I read an article in the New York Times Magazine years ago about what the afterlife means for a variety of people. Fran Lebowitz will use hers to return phone calls; Ross Bleckner will have his ashes mixed with paint to be used by his favorite 10 artists for a group show. My favorite though was from Frank McCourt, who died yesterday, and whose words we still quote with amusement in my house:
“My hereafter is here. I am where I'm going, for I am mulch. It's a great comfort to know that in my mulch-hood I may nourish a row of parsnips.”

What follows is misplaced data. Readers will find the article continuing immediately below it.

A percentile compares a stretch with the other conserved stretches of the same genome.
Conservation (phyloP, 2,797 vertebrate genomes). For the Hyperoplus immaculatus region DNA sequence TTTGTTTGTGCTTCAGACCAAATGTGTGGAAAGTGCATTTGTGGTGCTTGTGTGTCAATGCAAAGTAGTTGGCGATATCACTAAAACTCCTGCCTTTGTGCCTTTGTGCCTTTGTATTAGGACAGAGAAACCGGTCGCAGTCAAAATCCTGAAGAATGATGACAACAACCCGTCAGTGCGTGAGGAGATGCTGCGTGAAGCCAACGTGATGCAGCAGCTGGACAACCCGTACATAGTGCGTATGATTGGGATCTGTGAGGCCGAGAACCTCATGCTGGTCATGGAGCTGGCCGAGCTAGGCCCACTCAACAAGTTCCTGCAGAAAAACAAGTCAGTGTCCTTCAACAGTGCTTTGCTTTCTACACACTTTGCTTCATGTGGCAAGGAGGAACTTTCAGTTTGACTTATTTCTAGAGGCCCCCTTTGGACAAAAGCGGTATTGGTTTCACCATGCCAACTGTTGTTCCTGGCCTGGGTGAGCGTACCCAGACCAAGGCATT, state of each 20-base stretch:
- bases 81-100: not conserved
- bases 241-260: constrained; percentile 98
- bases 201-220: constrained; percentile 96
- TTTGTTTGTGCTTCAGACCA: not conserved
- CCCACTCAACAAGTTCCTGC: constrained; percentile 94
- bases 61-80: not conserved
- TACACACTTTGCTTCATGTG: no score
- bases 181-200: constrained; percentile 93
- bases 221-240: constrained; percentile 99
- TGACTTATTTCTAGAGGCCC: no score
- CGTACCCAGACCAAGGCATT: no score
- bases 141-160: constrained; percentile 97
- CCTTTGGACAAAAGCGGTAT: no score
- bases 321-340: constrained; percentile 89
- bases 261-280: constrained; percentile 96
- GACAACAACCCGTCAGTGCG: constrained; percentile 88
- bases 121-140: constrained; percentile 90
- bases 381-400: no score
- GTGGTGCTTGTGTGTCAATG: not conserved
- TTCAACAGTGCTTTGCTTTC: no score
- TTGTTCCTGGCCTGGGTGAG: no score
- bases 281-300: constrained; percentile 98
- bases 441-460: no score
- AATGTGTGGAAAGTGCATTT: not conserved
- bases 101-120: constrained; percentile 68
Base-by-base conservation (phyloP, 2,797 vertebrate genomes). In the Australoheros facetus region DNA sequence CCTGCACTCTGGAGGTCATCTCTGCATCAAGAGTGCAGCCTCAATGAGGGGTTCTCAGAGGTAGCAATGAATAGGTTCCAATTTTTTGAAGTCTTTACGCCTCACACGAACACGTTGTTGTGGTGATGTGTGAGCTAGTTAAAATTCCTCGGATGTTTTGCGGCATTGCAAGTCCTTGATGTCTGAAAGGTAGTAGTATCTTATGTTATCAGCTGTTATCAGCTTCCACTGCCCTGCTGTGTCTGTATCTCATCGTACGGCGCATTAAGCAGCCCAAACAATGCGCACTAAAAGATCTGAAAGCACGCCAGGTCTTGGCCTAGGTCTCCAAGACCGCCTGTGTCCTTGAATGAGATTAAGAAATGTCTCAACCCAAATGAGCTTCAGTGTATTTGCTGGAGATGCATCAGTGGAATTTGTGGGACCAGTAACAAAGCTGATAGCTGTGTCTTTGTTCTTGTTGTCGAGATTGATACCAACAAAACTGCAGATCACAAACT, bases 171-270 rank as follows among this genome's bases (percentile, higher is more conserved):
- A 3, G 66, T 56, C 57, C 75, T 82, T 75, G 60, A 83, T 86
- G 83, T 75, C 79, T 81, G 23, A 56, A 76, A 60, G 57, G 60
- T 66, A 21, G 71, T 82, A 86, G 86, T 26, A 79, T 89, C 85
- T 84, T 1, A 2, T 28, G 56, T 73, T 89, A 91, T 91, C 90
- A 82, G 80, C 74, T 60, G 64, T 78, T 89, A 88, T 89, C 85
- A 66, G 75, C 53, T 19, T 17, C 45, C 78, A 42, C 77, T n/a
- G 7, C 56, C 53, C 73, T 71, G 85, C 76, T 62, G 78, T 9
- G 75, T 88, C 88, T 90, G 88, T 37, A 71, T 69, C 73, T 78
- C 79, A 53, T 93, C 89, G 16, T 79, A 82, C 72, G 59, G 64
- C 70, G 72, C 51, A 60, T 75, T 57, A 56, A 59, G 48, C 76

McCourt deserved a longer life and a shorter death, and I’ll miss knowing that he walks and talks among us. Speaking to a group of students after the publication of Angela’s Ashes he once said, “I learned the significance of my own insignificant life.” With that he nourished a throng of unknowns to write their own “insignificant” stories, a generation of voices that might not otherwise have been heard. Parsnips indeed.
Endpaper; The Afterlife, As I See It
1 year ago